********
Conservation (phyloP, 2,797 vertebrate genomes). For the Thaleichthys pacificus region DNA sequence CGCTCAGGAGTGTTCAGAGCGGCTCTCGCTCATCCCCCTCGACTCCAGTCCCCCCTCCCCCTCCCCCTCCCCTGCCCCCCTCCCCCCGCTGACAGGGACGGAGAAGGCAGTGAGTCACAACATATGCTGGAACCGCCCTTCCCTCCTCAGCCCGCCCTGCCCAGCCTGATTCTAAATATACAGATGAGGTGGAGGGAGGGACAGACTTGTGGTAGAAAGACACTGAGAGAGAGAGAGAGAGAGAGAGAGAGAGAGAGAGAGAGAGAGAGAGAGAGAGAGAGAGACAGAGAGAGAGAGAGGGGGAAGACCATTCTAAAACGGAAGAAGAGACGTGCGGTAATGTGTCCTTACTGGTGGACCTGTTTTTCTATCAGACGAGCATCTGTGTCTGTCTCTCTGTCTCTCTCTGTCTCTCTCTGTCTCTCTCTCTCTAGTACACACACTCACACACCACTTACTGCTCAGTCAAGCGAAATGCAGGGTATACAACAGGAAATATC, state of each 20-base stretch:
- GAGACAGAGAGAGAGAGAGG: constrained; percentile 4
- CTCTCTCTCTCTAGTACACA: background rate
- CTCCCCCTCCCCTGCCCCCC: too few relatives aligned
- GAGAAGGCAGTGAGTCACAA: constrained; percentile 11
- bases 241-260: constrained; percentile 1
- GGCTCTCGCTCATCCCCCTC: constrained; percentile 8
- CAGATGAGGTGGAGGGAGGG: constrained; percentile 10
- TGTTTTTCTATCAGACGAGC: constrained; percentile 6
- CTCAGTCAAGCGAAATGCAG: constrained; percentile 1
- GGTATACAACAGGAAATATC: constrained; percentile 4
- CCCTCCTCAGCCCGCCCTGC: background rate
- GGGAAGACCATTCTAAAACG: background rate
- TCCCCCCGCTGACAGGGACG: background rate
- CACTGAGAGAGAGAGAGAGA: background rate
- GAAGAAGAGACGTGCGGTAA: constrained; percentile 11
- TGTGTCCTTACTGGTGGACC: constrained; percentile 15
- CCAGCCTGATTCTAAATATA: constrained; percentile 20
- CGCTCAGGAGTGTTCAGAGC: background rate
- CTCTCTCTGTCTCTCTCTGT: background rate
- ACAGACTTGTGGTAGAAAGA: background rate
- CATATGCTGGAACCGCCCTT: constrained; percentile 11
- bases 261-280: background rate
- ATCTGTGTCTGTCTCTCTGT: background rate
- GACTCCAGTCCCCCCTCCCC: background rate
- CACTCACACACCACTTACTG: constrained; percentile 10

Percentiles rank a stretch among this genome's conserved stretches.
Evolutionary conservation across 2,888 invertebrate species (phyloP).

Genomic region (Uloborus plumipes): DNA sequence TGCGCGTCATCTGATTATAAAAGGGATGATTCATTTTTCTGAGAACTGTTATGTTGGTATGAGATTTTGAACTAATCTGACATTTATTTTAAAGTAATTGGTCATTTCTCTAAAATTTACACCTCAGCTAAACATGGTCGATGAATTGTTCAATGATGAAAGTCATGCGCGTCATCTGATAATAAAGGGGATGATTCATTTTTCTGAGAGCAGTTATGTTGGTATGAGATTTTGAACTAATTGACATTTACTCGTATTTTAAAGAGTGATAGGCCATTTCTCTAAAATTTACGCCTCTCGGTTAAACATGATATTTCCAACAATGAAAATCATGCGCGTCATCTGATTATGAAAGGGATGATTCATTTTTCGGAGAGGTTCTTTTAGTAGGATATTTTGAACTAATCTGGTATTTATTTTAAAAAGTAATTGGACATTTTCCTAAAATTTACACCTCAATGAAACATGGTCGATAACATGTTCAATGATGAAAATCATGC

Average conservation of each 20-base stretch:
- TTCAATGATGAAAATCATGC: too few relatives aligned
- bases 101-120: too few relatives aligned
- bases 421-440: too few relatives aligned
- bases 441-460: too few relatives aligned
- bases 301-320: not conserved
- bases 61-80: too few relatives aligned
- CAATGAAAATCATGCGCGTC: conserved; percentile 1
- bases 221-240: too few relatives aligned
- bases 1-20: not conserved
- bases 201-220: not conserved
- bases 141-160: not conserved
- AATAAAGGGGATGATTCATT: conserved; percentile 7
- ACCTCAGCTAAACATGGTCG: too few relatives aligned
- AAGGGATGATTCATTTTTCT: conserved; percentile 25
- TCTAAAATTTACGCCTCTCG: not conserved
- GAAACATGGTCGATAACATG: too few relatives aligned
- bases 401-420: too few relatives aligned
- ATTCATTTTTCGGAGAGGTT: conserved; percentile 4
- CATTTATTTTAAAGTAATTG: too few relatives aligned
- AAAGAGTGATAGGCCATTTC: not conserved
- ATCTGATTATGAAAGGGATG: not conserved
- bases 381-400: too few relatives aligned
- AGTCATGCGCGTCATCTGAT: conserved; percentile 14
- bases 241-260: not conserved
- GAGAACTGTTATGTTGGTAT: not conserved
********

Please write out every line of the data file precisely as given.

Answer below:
Conservation (phyloP, 2,797 vertebrate genomes). For the Thaleichthys pacificus region DNA sequence CGCTCAGGAGTGTTCAGAGCGGCTCTCGCTCATCCCCCTCGACTCCAGTCCCCCCTCCCCCTCCCCCTCCCCTGCCCCCCTCCCCCCGCTGACAGGGACGGAGAAGGCAGTGAGTCACAACATATGCTGGAACCGCCCTTCCCTCCTCAGCCCGCCCTGCCCAGCCTGATTCTAAATATACAGATGAGGTGGAGGGAGGGACAGACTTGTGGTAGAAAGACACTGAGAGAGAGAGAGAGAGAGAGAGAGAGAGAGAGAGAGAGAGAGAGAGAGAGAGAGAGAGACAGAGAGAGAGAGAGGGGGAAGACCATTCTAAAACGGAAGAAGAGACGTGCGGTAATGTGTCCTTACTGGTGGACCTGTTTTTCTATCAGACGAGCATCTGTGTCTGTCTCTCTGTCTCTCTCTGTCTCTCTCTGTCTCTCTCTCTCTAGTACACACACTCACACACCACTTACTGCTCAGTCAAGCGAAATGCAGGGTATACAACAGGAAATATC, state of each 20-base stretch:
- GAGACAGAGAGAGAGAGAGG: constrained; percentile 4
- CTCTCTCTCTCTAGTACACA: background rate
- CTCCCCCTCCCCTGCCCCCC: too few relatives aligned
- GAGAAGGCAGTGAGTCACAA: constrained; percentile 11
- bases 241-260: constrained; percentile 1
- GGCTCTCGCTCATCCCCCTC: constrained; percentile 8
- CAGATGAGGTGGAGGGAGGG: constrained; percentile 10
- TGTTTTTCTATCAGACGAGC: constrained; percentile 6
- CTCAGTCAAGCGAAATGCAG: constrained; percentile 1
- GGTATACAACAGGAAATATC: constrained; percentile 4
- CCCTCCTCAGCCCGCCCTGC: background rate
- GGGAAGACCATTCTAAAACG: background rate
- TCCCCCCGCTGACAGGGACG: background rate
- CACTGAGAGAGAGAGAGAGA: background rate
- GAAGAAGAGACGTGCGGTAA: constrained; percentile 11
- TGTGTCCTTACTGGTGGACC: constrained; percentile 15
- CCAGCCTGATTCTAAATATA: constrained; percentile 20
- CGCTCAGGAGTGTTCAGAGC: background rate
- CTCTCTCTGTCTCTCTCTGT: background rate
- ACAGACTTGTGGTAGAAAGA: background rate
- CATATGCTGGAACCGCCCTT: constrained; percentile 11
- bases 261-280: background rate
- ATCTGTGTCTGTCTCTCTGT: background rate
- GACTCCAGTCCCCCCTCCCC: background rate
- CACTCACACACCACTTACTG: constrained; percentile 10

Percentiles rank a stretch among this genome's conserved stretches.
Evolutionary conservation across 2,888 invertebrate species (phyloP).

Genomic region (Uloborus plumipes): DNA sequence TGCGCGTCATCTGATTATAAAAGGGATGATTCATTTTTCTGAGAACTGTTATGTTGGTATGAGATTTTGAACTAATCTGACATTTATTTTAAAGTAATTGGTCATTTCTCTAAAATTTACACCTCAGCTAAACATGGTCGATGAATTGTTCAATGATGAAAGTCATGCGCGTCATCTGATAATAAAGGGGATGATTCATTTTTCTGAGAGCAGTTATGTTGGTATGAGATTTTGAACTAATTGACATTTACTCGTATTTTAAAGAGTGATAGGCCATTTCTCTAAAATTTACGCCTCTCGGTTAAACATGATATTTCCAACAATGAAAATCATGCGCGTCATCTGATTATGAAAGGGATGATTCATTTTTCGGAGAGGTTCTTTTAGTAGGATATTTTGAACTAATCTGGTATTTATTTTAAAAAGTAATTGGACATTTTCCTAAAATTTACACCTCAATGAAACATGGTCGATAACATGTTCAATGATGAAAATCATGC

Average conservation of each 20-base stretch:
- TTCAATGATGAAAATCATGC: too few relatives aligned
- bases 101-120: too few relatives aligned
- bases 421-440: too few relatives aligned
- bases 441-460: too few relatives aligned
- bases 301-320: not conserved
- bases 61-80: too few relatives aligned
- CAATGAAAATCATGCGCGTC: conserved; percentile 1
- bases 221-240: too few relatives aligned
- bases 1-20: not conserved
- bases 201-220: not conserved
- bases 141-160: not conserved
- AATAAAGGGGATGATTCATT: conserved; percentile 7
- ACCTCAGCTAAACATGGTCG: too few relatives aligned
- AAGGGATGATTCATTTTTCT: conserved; percentile 25
- TCTAAAATTTACGCCTCTCG: not conserved
- GAAACATGGTCGATAACATG: too few relatives aligned
- bases 401-420: too few relatives aligned
- ATTCATTTTTCGGAGAGGTT: conserved; percentile 4
- CATTTATTTTAAAGTAATTG: too few relatives aligned
- AAAGAGTGATAGGCCATTTC: not conserved
- ATCTGATTATGAAAGGGATG: not conserved
- bases 381-400: too few relatives aligned
- AGTCATGCGCGTCATCTGAT: conserved; percentile 14
- bases 241-260: not conserved
- GAGAACTGTTATGTTGGTAT: not conserved